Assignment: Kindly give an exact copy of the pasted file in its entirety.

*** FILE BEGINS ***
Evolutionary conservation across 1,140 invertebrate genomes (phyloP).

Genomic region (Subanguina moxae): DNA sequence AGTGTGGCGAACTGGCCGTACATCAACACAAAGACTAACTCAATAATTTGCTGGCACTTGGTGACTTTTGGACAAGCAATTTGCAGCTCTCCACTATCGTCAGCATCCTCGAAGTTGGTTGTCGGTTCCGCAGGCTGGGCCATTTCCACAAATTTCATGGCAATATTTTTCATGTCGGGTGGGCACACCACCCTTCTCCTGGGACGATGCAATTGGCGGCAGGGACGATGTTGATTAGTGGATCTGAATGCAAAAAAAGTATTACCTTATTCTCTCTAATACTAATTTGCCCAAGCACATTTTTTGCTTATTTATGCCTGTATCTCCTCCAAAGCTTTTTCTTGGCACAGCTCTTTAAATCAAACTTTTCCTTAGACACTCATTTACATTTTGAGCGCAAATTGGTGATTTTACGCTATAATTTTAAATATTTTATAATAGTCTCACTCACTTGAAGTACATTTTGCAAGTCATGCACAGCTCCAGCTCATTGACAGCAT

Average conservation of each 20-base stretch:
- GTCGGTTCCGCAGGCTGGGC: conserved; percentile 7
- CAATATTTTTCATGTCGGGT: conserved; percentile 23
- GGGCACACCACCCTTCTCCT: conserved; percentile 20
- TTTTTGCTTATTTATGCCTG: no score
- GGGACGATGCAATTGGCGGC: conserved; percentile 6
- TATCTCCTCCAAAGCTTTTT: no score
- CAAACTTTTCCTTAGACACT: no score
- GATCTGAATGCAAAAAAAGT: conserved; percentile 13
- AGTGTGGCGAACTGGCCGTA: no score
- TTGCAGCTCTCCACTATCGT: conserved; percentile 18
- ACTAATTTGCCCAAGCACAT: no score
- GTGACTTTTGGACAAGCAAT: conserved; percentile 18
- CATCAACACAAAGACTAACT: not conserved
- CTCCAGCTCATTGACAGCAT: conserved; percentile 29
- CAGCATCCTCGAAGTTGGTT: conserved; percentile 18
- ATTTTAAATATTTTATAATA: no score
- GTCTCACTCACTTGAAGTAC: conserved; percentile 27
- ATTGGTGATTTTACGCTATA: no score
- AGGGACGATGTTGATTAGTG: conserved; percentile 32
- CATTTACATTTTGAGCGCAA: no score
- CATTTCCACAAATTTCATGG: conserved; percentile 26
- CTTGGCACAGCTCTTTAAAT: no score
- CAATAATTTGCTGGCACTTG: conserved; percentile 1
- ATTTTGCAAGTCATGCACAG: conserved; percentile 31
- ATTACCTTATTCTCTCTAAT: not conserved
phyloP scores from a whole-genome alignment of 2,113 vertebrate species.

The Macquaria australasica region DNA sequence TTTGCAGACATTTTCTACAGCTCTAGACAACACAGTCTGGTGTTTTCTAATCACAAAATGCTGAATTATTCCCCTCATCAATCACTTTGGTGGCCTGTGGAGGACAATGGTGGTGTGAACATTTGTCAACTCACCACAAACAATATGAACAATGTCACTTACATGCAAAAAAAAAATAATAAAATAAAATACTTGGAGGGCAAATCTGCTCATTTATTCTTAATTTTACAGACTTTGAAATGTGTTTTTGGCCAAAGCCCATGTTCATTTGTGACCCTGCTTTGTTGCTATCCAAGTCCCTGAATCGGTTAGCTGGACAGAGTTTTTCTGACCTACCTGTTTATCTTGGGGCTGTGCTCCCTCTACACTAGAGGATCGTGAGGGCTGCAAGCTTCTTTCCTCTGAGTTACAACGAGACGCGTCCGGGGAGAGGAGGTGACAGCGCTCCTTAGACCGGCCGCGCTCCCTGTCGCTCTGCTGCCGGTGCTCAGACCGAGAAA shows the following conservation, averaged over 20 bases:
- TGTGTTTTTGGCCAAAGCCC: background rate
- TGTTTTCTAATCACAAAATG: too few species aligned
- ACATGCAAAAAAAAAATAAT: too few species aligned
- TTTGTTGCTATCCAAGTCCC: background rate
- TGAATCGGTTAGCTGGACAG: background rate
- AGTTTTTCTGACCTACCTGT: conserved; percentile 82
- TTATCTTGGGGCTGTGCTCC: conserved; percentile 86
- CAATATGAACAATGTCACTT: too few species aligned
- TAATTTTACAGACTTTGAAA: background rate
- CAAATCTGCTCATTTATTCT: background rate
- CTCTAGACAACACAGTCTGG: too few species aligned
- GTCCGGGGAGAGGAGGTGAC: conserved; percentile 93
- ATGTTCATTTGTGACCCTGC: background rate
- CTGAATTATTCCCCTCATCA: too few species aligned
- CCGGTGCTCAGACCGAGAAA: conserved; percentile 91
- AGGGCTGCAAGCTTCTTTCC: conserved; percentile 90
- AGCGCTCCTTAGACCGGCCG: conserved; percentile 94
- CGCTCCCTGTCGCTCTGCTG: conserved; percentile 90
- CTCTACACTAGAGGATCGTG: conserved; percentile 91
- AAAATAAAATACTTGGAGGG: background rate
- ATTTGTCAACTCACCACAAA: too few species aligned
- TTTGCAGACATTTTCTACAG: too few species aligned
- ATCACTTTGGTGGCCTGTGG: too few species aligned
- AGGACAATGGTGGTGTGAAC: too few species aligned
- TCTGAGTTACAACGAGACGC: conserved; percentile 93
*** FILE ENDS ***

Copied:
Evolutionary conservation across 1,140 invertebrate genomes (phyloP).

Genomic region (Subanguina moxae): DNA sequence AGTGTGGCGAACTGGCCGTACATCAACACAAAGACTAACTCAATAATTTGCTGGCACTTGGTGACTTTTGGACAAGCAATTTGCAGCTCTCCACTATCGTCAGCATCCTCGAAGTTGGTTGTCGGTTCCGCAGGCTGGGCCATTTCCACAAATTTCATGGCAATATTTTTCATGTCGGGTGGGCACACCACCCTTCTCCTGGGACGATGCAATTGGCGGCAGGGACGATGTTGATTAGTGGATCTGAATGCAAAAAAAGTATTACCTTATTCTCTCTAATACTAATTTGCCCAAGCACATTTTTTGCTTATTTATGCCTGTATCTCCTCCAAAGCTTTTTCTTGGCACAGCTCTTTAAATCAAACTTTTCCTTAGACACTCATTTACATTTTGAGCGCAAATTGGTGATTTTACGCTATAATTTTAAATATTTTATAATAGTCTCACTCACTTGAAGTACATTTTGCAAGTCATGCACAGCTCCAGCTCATTGACAGCAT

Average conservation of each 20-base stretch:
- GTCGGTTCCGCAGGCTGGGC: conserved; percentile 7
- CAATATTTTTCATGTCGGGT: conserved; percentile 23
- GGGCACACCACCCTTCTCCT: conserved; percentile 20
- TTTTTGCTTATTTATGCCTG: no score
- GGGACGATGCAATTGGCGGC: conserved; percentile 6
- TATCTCCTCCAAAGCTTTTT: no score
- CAAACTTTTCCTTAGACACT: no score
- GATCTGAATGCAAAAAAAGT: conserved; percentile 13
- AGTGTGGCGAACTGGCCGTA: no score
- TTGCAGCTCTCCACTATCGT: conserved; percentile 18
- ACTAATTTGCCCAAGCACAT: no score
- GTGACTTTTGGACAAGCAAT: conserved; percentile 18
- CATCAACACAAAGACTAACT: not conserved
- CTCCAGCTCATTGACAGCAT: conserved; percentile 29
- CAGCATCCTCGAAGTTGGTT: conserved; percentile 18
- ATTTTAAATATTTTATAATA: no score
- GTCTCACTCACTTGAAGTAC: conserved; percentile 27
- ATTGGTGATTTTACGCTATA: no score
- AGGGACGATGTTGATTAGTG: conserved; percentile 32
- CATTTACATTTTGAGCGCAA: no score
- CATTTCCACAAATTTCATGG: conserved; percentile 26
- CTTGGCACAGCTCTTTAAAT: no score
- CAATAATTTGCTGGCACTTG: conserved; percentile 1
- ATTTTGCAAGTCATGCACAG: conserved; percentile 31
- ATTACCTTATTCTCTCTAAT: not conserved
phyloP scores from a whole-genome alignment of 2,113 vertebrate species.

The Macquaria australasica region DNA sequence TTTGCAGACATTTTCTACAGCTCTAGACAACACAGTCTGGTGTTTTCTAATCACAAAATGCTGAATTATTCCCCTCATCAATCACTTTGGTGGCCTGTGGAGGACAATGGTGGTGTGAACATTTGTCAACTCACCACAAACAATATGAACAATGTCACTTACATGCAAAAAAAAAATAATAAAATAAAATACTTGGAGGGCAAATCTGCTCATTTATTCTTAATTTTACAGACTTTGAAATGTGTTTTTGGCCAAAGCCCATGTTCATTTGTGACCCTGCTTTGTTGCTATCCAAGTCCCTGAATCGGTTAGCTGGACAGAGTTTTTCTGACCTACCTGTTTATCTTGGGGCTGTGCTCCCTCTACACTAGAGGATCGTGAGGGCTGCAAGCTTCTTTCCTCTGAGTTACAACGAGACGCGTCCGGGGAGAGGAGGTGACAGCGCTCCTTAGACCGGCCGCGCTCCCTGTCGCTCTGCTGCCGGTGCTCAGACCGAGAAA shows the following conservation, averaged over 20 bases:
- TGTGTTTTTGGCCAAAGCCC: background rate
- TGTTTTCTAATCACAAAATG: too few species aligned
- ACATGCAAAAAAAAAATAAT: too few species aligned
- TTTGTTGCTATCCAAGTCCC: background rate
- TGAATCGGTTAGCTGGACAG: background rate
- AGTTTTTCTGACCTACCTGT: conserved; percentile 82
- TTATCTTGGGGCTGTGCTCC: conserved; percentile 86
- CAATATGAACAATGTCACTT: too few species aligned
- TAATTTTACAGACTTTGAAA: background rate
- CAAATCTGCTCATTTATTCT: background rate
- CTCTAGACAACACAGTCTGG: too few species aligned
- GTCCGGGGAGAGGAGGTGAC: conserved; percentile 93
- ATGTTCATTTGTGACCCTGC: background rate
- CTGAATTATTCCCCTCATCA: too few species aligned
- CCGGTGCTCAGACCGAGAAA: conserved; percentile 91
- AGGGCTGCAAGCTTCTTTCC: conserved; percentile 90
- AGCGCTCCTTAGACCGGCCG: conserved; percentile 94
- CGCTCCCTGTCGCTCTGCTG: conserved; percentile 90
- CTCTACACTAGAGGATCGTG: conserved; percentile 91
- AAAATAAAATACTTGGAGGG: background rate
- ATTTGTCAACTCACCACAAA: too few species aligned
- TTTGCAGACATTTTCTACAG: too few species aligned
- ATCACTTTGGTGGCCTGTGG: too few species aligned
- AGGACAATGGTGGTGTGAAC: too few species aligned
- TCTGAGTTACAACGAGACGC: conserved; percentile 93